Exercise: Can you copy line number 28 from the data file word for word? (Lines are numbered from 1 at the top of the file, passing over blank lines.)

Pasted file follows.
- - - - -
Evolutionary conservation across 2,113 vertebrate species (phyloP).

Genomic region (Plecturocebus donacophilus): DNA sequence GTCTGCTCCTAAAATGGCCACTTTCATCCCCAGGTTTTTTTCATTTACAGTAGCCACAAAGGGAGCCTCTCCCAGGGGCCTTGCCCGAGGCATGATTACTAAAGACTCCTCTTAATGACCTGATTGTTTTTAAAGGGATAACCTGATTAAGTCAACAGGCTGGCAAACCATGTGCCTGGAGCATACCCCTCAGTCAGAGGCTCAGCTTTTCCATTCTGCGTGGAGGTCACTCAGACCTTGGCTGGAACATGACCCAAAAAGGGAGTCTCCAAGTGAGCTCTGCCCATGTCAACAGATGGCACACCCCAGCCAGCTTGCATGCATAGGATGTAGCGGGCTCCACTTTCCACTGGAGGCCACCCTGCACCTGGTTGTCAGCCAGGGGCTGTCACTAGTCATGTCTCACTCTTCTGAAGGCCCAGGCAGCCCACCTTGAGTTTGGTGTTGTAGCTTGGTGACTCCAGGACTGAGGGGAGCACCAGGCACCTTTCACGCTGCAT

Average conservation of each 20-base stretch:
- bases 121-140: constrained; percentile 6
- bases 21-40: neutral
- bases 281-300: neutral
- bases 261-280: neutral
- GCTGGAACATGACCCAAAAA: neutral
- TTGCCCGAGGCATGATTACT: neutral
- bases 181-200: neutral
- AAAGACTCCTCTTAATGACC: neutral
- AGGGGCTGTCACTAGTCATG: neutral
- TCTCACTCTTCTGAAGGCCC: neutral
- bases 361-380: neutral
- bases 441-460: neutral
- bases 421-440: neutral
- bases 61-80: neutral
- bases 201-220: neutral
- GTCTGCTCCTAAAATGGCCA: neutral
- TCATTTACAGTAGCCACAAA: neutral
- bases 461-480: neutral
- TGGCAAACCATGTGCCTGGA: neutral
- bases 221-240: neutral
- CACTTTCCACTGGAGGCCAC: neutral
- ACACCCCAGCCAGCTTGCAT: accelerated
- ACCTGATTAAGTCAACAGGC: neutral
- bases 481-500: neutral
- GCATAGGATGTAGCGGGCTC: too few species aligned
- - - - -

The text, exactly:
- GCATAGGATGTAGCGGGCTC: too few species aligned